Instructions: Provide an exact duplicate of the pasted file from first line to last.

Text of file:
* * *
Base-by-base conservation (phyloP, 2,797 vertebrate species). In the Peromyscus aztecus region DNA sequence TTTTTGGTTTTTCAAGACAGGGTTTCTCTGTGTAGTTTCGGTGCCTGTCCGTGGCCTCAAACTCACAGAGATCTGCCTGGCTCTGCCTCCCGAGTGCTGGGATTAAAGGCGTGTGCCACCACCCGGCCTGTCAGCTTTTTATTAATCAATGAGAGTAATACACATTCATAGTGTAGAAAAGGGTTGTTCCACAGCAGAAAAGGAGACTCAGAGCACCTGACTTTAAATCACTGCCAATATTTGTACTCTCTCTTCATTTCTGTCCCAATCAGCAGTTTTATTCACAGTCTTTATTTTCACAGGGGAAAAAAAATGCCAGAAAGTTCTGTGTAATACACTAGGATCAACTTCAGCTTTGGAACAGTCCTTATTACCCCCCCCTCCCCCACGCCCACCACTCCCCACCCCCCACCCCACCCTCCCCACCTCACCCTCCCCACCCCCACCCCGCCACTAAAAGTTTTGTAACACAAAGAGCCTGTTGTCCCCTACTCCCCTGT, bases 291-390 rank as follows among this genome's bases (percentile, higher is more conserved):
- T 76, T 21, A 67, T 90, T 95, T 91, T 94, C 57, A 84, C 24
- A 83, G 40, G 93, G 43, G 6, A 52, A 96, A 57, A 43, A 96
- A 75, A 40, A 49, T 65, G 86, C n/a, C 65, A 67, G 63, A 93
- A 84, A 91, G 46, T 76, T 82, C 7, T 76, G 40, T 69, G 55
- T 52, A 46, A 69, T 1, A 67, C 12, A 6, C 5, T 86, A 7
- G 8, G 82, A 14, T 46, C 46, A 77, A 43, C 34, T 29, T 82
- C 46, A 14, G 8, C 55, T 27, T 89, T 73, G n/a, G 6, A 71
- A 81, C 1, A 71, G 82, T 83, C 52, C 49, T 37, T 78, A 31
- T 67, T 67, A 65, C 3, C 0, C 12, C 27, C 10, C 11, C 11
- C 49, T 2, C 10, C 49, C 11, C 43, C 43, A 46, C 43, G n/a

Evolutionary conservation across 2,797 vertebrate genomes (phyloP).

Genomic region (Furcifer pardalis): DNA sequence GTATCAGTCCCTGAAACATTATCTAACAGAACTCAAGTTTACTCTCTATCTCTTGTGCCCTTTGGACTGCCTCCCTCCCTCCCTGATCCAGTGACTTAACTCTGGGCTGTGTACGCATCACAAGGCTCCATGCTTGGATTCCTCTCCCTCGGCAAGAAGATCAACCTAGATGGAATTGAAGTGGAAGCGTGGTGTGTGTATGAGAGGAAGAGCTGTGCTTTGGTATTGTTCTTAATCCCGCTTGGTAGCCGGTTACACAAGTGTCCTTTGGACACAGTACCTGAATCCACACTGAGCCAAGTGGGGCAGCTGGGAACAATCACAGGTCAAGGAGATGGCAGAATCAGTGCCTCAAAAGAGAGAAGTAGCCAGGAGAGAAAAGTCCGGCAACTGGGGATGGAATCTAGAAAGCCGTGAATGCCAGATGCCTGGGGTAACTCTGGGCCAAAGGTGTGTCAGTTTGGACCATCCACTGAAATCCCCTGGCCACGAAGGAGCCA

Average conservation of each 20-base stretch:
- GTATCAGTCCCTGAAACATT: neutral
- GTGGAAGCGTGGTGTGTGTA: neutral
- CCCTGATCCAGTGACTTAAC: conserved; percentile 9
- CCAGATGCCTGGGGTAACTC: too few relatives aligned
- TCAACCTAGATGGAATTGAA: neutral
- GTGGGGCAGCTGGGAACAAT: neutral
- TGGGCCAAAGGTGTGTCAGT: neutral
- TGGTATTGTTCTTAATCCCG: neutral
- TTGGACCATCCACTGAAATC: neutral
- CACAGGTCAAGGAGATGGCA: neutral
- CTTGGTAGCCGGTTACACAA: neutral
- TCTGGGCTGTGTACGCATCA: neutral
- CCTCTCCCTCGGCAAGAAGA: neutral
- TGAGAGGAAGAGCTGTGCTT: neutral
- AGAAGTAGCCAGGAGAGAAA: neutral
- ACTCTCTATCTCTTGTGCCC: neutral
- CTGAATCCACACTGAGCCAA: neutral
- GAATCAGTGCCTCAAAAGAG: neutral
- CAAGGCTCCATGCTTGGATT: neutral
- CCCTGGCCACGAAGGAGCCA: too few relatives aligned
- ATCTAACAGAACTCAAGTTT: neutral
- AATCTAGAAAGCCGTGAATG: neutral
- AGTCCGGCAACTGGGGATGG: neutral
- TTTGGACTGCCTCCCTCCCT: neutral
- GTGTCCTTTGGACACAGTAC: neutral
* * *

Base-by-base conservation (phyloP, 2,797 vertebrate species). In the Peromyscus aztecus region DNA sequence TTTTTGGTTTTTCAAGACAGGGTTTCTCTGTGTAGTTTCGGTGCCTGTCCGTGGCCTCAAACTCACAGAGATCTGCCTGGCTCTGCCTCCCGAGTGCTGGGATTAAAGGCGTGTGCCACCACCCGGCCTGTCAGCTTTTTATTAATCAATGAGAGTAATACACATTCATAGTGTAGAAAAGGGTTGTTCCACAGCAGAAAAGGAGACTCAGAGCACCTGACTTTAAATCACTGCCAATATTTGTACTCTCTCTTCATTTCTGTCCCAATCAGCAGTTTTATTCACAGTCTTTATTTTCACAGGGGAAAAAAAATGCCAGAAAGTTCTGTGTAATACACTAGGATCAACTTCAGCTTTGGAACAGTCCTTATTACCCCCCCCTCCCCCACGCCCACCACTCCCCACCCCCCACCCCACCCTCCCCACCTCACCCTCCCCACCCCCACCCCGCCACTAAAAGTTTTGTAACACAAAGAGCCTGTTGTCCCCTACTCCCCTGT, bases 291-390 rank as follows among this genome's bases (percentile, higher is more conserved):
- T 76, T 21, A 67, T 90, T 95, T 91, T 94, C 57, A 84, C 24
- A 83, G 40, G 93, G 43, G 6, A 52, A 96, A 57, A 43, A 96
- A 75, A 40, A 49, T 65, G 86, C n/a, C 65, A 67, G 63, A 93
- A 84, A 91, G 46, T 76, T 82, C 7, T 76, G 40, T 69, G 55
- T 52, A 46, A 69, T 1, A 67, C 12, A 6, C 5, T 86, A 7
- G 8, G 82, A 14, T 46, C 46, A 77, A 43, C 34, T 29, T 82
- C 46, A 14, G 8, C 55, T 27, T 89, T 73, G n/a, G 6, A 71
- A 81, C 1, A 71, G 82, T 83, C 52, C 49, T 37, T 78, A 31
- T 67, T 67, A 65, C 3, C 0, C 12, C 27, C 10, C 11, C 11
- C 49, T 2, C 10, C 49, C 11, C 43, C 43, A 46, C 43, G n/a

Evolutionary conservation across 2,797 vertebrate genomes (phyloP).

Genomic region (Furcifer pardalis): DNA sequence GTATCAGTCCCTGAAACATTATCTAACAGAACTCAAGTTTACTCTCTATCTCTTGTGCCCTTTGGACTGCCTCCCTCCCTCCCTGATCCAGTGACTTAACTCTGGGCTGTGTACGCATCACAAGGCTCCATGCTTGGATTCCTCTCCCTCGGCAAGAAGATCAACCTAGATGGAATTGAAGTGGAAGCGTGGTGTGTGTATGAGAGGAAGAGCTGTGCTTTGGTATTGTTCTTAATCCCGCTTGGTAGCCGGTTACACAAGTGTCCTTTGGACACAGTACCTGAATCCACACTGAGCCAAGTGGGGCAGCTGGGAACAATCACAGGTCAAGGAGATGGCAGAATCAGTGCCTCAAAAGAGAGAAGTAGCCAGGAGAGAAAAGTCCGGCAACTGGGGATGGAATCTAGAAAGCCGTGAATGCCAGATGCCTGGGGTAACTCTGGGCCAAAGGTGTGTCAGTTTGGACCATCCACTGAAATCCCCTGGCCACGAAGGAGCCA

Average conservation of each 20-base stretch:
- GTATCAGTCCCTGAAACATT: neutral
- GTGGAAGCGTGGTGTGTGTA: neutral
- CCCTGATCCAGTGACTTAAC: conserved; percentile 9
- CCAGATGCCTGGGGTAACTC: too few relatives aligned
- TCAACCTAGATGGAATTGAA: neutral
- GTGGGGCAGCTGGGAACAAT: neutral
- TGGGCCAAAGGTGTGTCAGT: neutral
- TGGTATTGTTCTTAATCCCG: neutral
- TTGGACCATCCACTGAAATC: neutral
- CACAGGTCAAGGAGATGGCA: neutral
- CTTGGTAGCCGGTTACACAA: neutral
- TCTGGGCTGTGTACGCATCA: neutral
- CCTCTCCCTCGGCAAGAAGA: neutral
- TGAGAGGAAGAGCTGTGCTT: neutral
- AGAAGTAGCCAGGAGAGAAA: neutral
- ACTCTCTATCTCTTGTGCCC: neutral
- CTGAATCCACACTGAGCCAA: neutral
- GAATCAGTGCCTCAAAAGAG: neutral
- CAAGGCTCCATGCTTGGATT: neutral
- CCCTGGCCACGAAGGAGCCA: too few relatives aligned
- ATCTAACAGAACTCAAGTTT: neutral
- AATCTAGAAAGCCGTGAATG: neutral
- AGTCCGGCAACTGGGGATGG: neutral
- TTTGGACTGCCTCCCTCCCT: neutral
- GTGTCCTTTGGACACAGTAC: neutral